Sunday, April 22, 2007

Off to work

I mentioned in the post before last that I had put myself down for the role of pool cleaner, a position which I duly received. And so on Sunday morning (this is two weeks ago, I know I am rather behind) I went down to the pool at six in the morning, where, I had been told, I would learn to clean the pool. I spent the following hour and a half sitting outside the pool and debating whether to treat myself to breakfast or not. Eventually as I am finally about to decide to go have breakfast someone comes to let me into the pool, and acts very surprised that a) I came at six and b) I haven't eaten. My boss's name was Susie and she proceeded to show me how to clean the pool. This process was by use of a big under water vacuum cleaner, powered by some sort of domed object, which doesn't entirely look unlike a Dalek.

The Ketora swimming pool is rather large, and so the whole cleaning process takes 2-3 hours, it should probably take less but I was slightly retarded at it. There had been a sandstorm the previous night which in no way made my life any easier, especially as I had to go over the same bit a number of times to clean it completely. My other responsibilities around the pool included general tidying up around the pool, clearig the drains and sweeping the paths. I also had to clean the toilets, admittedly not very thoroughly as all I did was put soap and water in a bucket and throw it over as much as possible, and then clear all the water out.

The next day I was to work alone and so Susie gave me a pool to the swimming pool, essentially making me my own boss. Being ones own boss means having to switch on the Dalek, which means a long and ardouos process where getting rather wet is unavoidable, I started wearing swimming trunks pretty quickly. As the week progressed a number of things became apparent to me 1) That I wasnt very good at my job 2)Its just too damn not to work outside 3) My mp3 player is no substitute for human contact, and so I decided to find someone who wanted to switch with me.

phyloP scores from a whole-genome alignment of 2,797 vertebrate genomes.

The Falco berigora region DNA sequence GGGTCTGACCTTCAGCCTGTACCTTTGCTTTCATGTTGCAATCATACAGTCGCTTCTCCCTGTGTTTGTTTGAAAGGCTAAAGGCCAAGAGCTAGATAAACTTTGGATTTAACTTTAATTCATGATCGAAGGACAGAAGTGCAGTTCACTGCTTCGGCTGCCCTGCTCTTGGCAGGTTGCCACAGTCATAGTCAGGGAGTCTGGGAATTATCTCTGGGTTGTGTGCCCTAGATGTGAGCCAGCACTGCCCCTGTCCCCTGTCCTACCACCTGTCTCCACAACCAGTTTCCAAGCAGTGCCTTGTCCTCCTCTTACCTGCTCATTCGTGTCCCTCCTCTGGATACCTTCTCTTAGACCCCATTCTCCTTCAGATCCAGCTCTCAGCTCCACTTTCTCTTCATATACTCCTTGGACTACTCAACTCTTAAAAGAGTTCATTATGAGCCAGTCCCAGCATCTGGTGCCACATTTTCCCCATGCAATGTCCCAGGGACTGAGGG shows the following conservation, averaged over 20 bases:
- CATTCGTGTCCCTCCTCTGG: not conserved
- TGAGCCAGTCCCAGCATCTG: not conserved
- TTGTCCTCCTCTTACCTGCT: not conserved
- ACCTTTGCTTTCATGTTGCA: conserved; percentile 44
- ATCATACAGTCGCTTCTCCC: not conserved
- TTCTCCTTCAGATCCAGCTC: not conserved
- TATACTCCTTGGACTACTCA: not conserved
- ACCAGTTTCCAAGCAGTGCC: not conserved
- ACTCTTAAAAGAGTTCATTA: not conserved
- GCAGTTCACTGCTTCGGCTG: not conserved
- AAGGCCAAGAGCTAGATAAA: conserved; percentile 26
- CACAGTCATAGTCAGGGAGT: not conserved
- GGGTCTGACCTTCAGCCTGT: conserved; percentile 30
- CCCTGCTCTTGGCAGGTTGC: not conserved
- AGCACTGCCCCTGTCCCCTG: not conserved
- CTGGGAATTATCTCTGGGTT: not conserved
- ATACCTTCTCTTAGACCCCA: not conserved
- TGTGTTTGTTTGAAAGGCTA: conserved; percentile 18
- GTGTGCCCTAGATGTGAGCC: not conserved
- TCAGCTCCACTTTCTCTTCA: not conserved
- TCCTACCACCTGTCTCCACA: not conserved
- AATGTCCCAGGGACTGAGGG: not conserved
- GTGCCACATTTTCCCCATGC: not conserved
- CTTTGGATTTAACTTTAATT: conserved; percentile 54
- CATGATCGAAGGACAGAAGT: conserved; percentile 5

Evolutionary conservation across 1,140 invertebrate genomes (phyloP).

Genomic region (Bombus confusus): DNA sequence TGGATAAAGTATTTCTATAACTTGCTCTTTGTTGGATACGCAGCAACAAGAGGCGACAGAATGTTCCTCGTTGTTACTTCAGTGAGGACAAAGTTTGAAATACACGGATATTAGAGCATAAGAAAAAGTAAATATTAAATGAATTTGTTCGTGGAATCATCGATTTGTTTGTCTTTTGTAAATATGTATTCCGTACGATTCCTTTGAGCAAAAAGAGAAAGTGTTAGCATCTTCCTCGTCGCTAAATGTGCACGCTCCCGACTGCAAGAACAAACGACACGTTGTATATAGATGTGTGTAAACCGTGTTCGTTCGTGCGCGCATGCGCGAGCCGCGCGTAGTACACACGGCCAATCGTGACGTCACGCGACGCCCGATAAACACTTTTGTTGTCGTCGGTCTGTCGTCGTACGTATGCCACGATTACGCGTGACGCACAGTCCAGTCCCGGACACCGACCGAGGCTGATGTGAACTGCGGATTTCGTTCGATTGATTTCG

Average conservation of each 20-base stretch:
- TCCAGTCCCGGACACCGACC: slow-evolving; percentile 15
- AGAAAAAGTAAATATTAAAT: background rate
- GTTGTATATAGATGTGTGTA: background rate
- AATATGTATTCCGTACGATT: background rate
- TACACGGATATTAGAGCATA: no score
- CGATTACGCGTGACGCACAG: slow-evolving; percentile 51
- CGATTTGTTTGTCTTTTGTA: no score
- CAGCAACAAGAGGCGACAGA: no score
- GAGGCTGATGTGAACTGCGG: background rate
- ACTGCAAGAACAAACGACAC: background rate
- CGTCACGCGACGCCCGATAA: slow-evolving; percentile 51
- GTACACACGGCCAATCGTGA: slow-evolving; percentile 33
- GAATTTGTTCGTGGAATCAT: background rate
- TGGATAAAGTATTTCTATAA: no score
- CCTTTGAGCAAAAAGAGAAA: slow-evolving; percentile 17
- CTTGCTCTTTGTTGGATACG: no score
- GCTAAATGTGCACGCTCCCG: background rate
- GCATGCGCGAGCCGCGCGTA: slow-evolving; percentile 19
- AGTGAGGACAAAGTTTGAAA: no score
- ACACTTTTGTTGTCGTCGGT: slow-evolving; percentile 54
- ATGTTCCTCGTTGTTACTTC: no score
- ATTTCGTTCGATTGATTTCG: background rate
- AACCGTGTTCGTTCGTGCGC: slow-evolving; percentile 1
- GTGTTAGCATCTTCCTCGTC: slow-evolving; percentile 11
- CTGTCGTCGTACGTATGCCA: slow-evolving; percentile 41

Luckily fate was on my side as Aliza (volunteer supervisor) approached Nick and I on the Wednesday and told us that for the next week we would be cleaning pipes in the Algetech. The Algetech is where the kibbutz Algae grows. I should state that not all kibbutzim grow Algae its just this one as its main industry is exporting Algae which is used in several products including salmon (to give it its colour). We arrived there bright and early on Thursday where our new boss Benny gave us a bucket, hose, detergent and green scrubbing things which for some reason our called scotch's and told us to clean all the refuse pipes in the complex. The refuse pipes are found under all the pipes where the algae grows, and the pipes irrigate into the pipes we were cleaning. This meant getting out all the mud and sand and anything that might decide to visit with just the tools we were given.

And so Nick and I spent the following week with our hands in these pipes scrubbing them and cleaning them and getting ourselves rather wet. Actually Nick usually had the hose and I usually my hand in the pipes, which meant back pains (the pipes tended to be around knee height) and very dry hands. Some days it was rather fun, for instance we timed ourselves on a very short series of pipes with our record being about 3:20 a pipe. Other days it was not quite so fun particularly as we were next to the 'refek (cows) and one day a rather strong was blowing in our direction bringing with it the unforgettable stench of those wretched creatures. Finally on the Tuesday we go find our boss to report that we had finished all the pipes, he congragulates us and then says 'You know there was a sandstorm last night, all the pipes are now dirty, so they all need to be cleaned again.' Hoping for some variation we were livid. Thus over the next couple of days Nick and I decided to limit ourselves to the short and easy pipes and refused to do the huge ones again. Unfortuneatly we did the easy pipes far too quickly and so resorted to many long breaks, luckily being surrounded by pipes no-one could really see what we were /were not doing. Nevertheless on our final day when we went to say goodbye to our boss, he thanked us for doing a great job, and said he would tell Aliza how good we were.

On Friday it was back to the pool for my final day of work, as during the week I had found someone to swap with, which means I shall probably spend the rest of my time on kibbutz working in the dining room, and I will tell you all about that when I know more.


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